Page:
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CUSTOMER RELATIONSHIP MANAGEMENT NEWS. UPDATED 2 MINUTES AGO.
You are here: Home / Analytics / Salesforce, VMware Form Java Cloud
Salesforce & VMware Form VMforce for Java in the Cloud
Salesforce & VMware Form VMforce for Java in the Cloud
By Barry Levine / CRM Daily Like this on Facebook Tweet this Link thison Linkedin Link this on Google Plus
PUBLISHED:
APRIL
27
2010
A new partnership between Relevant Products/Services.com and VMware will create an enterprise Java cloud called VMforce. The alliance, announced Tuesday in San Francisco, will combine VMware's Spring framework with Salesforce's Force.com platform to deliver what the companies said is "the first mission-critical deployment environment for enterprise Java apps in the cloud."

"Enterprise Java developers, welcome to Cloud 2," said Salesforce.com CEO Marc Benioff. He added that the venture will create "a dramatically simplified solution for modern application development." He said it "incorporates cloud computing, real-time collaboration, and mobile devices like the iPad to meet the new needs of the enterprise."

Access To Existing Business Services

VMforce is described by the companies as "combining the world's most popular language, Java; the word's most popular Java framework, Spring; the leading virtualization platform of VMware, vSphere; and the world's most trusted cloud platform, Force.com."

The enterprise Java development environment includes Salesforce.com's global infrastructure, a virtualization platform, orchestration and management technology, a relational cloud database, development platform and collaboration services, application run time, a development framework, tooling and other capabilities.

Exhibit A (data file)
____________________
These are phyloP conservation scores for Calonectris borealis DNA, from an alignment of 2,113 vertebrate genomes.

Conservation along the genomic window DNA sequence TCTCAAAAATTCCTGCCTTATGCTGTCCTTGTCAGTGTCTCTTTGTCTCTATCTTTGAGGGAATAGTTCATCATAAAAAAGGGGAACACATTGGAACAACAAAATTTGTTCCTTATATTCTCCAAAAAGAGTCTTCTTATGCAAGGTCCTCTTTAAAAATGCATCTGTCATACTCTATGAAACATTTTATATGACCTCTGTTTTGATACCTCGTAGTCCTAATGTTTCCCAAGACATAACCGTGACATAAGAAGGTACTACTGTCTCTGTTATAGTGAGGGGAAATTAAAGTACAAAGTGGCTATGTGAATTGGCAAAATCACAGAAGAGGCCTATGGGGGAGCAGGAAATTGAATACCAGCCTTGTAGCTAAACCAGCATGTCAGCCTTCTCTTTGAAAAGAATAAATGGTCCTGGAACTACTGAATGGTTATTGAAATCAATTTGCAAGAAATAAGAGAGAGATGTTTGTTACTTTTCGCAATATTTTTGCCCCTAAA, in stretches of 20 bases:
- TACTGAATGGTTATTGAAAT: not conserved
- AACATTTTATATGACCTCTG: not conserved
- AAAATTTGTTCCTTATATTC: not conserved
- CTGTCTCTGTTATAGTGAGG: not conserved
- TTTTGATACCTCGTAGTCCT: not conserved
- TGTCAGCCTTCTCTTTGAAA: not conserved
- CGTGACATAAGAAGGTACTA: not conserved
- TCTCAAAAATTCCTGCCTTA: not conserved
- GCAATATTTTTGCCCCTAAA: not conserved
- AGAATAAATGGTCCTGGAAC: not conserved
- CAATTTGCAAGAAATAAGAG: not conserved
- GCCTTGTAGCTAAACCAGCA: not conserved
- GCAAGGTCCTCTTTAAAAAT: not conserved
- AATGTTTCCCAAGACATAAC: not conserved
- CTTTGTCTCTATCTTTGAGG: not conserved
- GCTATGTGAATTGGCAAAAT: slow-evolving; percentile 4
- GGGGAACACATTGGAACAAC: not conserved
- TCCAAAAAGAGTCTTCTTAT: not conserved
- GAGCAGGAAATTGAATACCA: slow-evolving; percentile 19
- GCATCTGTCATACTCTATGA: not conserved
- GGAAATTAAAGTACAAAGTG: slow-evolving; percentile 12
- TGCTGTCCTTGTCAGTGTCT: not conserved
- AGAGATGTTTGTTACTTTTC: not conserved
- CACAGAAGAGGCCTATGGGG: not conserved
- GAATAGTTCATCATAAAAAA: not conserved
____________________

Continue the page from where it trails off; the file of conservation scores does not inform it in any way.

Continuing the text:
The companies said IT departments will be able to build enterprise apps that are social and work in real time on any mobile device while employing the economics of cloud computing.

Apps will utilize tcService runtime, an enterprise version of the open-source Apache Tomcat app server, that is designed for virtual and cloud environments. In addition, developers can access existing business services in the Force.com development platform, such as search, identity and security, workflow, reporting and analytics, a web services API, and mobile deployment.

Cloud-Based 'Land Grab'

VMforce will utilize what the companies called "some of the most stringent security industry accreditations." It will support standard Java code, including "plain old Java objects" or POJOs, Java Server Pages, Java Servlets, and other capabilities used in the Spring framework.

Applications will be able to scale up readily, utilizing app servers, databases and infrastructure as needed to handle demand. Scalability, the companies said, can be handled automatically as a service.

VMforce will be available for developer preview sometime this year, at which time pricing will be announced.

Al Hilwa, program director at industry research firm IDC, said "everyone is now positioning themselves" in the cloud-computing environment for what might be called a cloud-based "land grab."

VMware, he said, is "run by some ex-Microsoft guys who understand the value of creating platforms." He noted that the company acquired SpringSource and its Spring framework some months ago, "with the idea of becoming a Java provider for the cloud."

Hilwa noted that this kind of Java development can be done on other cloud-based platforms, such as Amazon's, but those are "roll your own" environments. Eventually, he said, Amazon and others can be expected to offer similar platforms.

Image credit: iStock.

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